As I was still trying to process how I might be held liable for making a map, the initial email was followed by eight separate emails from the same resident with photos of how my writing was encouraging people to park illegally.
Within a few hours, another resident emailed me:
[W]hy are you referring people to the Hollywood sign, using addresses that are not sanctioned by Recreation & Parks or by Hollywoodsign.org?
That is because you are referring people to a death trap. You are actually not advocating for “safe” or “fun” walking.
We do not have the infrastructure to handle all these extra cars. There is nowhere for them to park. There are no LA Park Rangers in these areas. There are no bathrooms, no drinking fountains, no sidewalks. You CANNOT hike to the sign, yet you are encouraging a volatile situation.
This email was accompanied by photos of a small fire and a burst fire hydrant, both of which my writing had caused. Also, the email mentions that a dog was run over by a car in the area, which was apparently also my fault.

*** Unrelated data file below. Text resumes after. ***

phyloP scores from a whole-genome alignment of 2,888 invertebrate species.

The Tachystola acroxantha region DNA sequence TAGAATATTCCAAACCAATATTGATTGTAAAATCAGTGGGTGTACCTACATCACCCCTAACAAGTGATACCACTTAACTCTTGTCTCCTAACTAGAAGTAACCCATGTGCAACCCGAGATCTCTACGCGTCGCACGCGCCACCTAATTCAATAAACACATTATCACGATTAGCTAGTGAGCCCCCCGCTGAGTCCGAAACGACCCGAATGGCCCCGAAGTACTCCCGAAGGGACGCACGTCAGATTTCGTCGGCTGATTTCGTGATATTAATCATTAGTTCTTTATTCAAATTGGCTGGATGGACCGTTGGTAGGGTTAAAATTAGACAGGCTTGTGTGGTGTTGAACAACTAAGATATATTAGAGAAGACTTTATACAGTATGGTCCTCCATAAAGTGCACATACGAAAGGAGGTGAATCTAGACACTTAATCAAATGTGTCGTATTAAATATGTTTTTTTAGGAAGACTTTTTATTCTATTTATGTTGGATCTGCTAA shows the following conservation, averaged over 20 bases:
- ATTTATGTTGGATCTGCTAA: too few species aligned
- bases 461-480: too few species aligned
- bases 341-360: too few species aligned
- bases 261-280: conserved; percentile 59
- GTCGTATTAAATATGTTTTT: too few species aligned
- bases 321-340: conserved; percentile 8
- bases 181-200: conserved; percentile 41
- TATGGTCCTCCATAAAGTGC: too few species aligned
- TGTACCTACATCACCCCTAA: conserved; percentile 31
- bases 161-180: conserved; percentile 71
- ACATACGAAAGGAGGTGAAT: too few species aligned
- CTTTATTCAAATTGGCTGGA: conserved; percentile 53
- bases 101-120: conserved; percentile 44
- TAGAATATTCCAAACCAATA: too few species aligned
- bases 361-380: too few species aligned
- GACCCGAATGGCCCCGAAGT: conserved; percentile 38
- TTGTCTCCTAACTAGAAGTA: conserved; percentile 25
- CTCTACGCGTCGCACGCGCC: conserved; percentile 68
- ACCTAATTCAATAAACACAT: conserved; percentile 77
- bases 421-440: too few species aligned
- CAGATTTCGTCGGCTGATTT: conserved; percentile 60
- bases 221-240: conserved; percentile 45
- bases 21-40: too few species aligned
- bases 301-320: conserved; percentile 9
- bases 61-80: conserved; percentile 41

It gets worse than simply firing off a few emails. Earlier this year, these Beachwood Canyon residents successfully petitioned the city to close a public trail to the sign to keep tourists at bay, erecting a giant fence and hiring security guards. The trail has been closed since late March. Now no one, even residents, can use one of the most popular trails to access one of the country’s largest urban parks, in the middle of our public space-deprived city.
When I spoke to Councilmember LaBonge he emphasized that his job was to protect potential environmental and safety concerns. “There are impacts to the canyon that we are trying to resolve,” he said. But on the other hand, he said, nothing has actually been restricted in the area as far as parking or roadblocks. “It’s very important to have access at all time to that mountain.” The trail that’s been closed—ostensibly for repairs—is being reopened soon, he told me.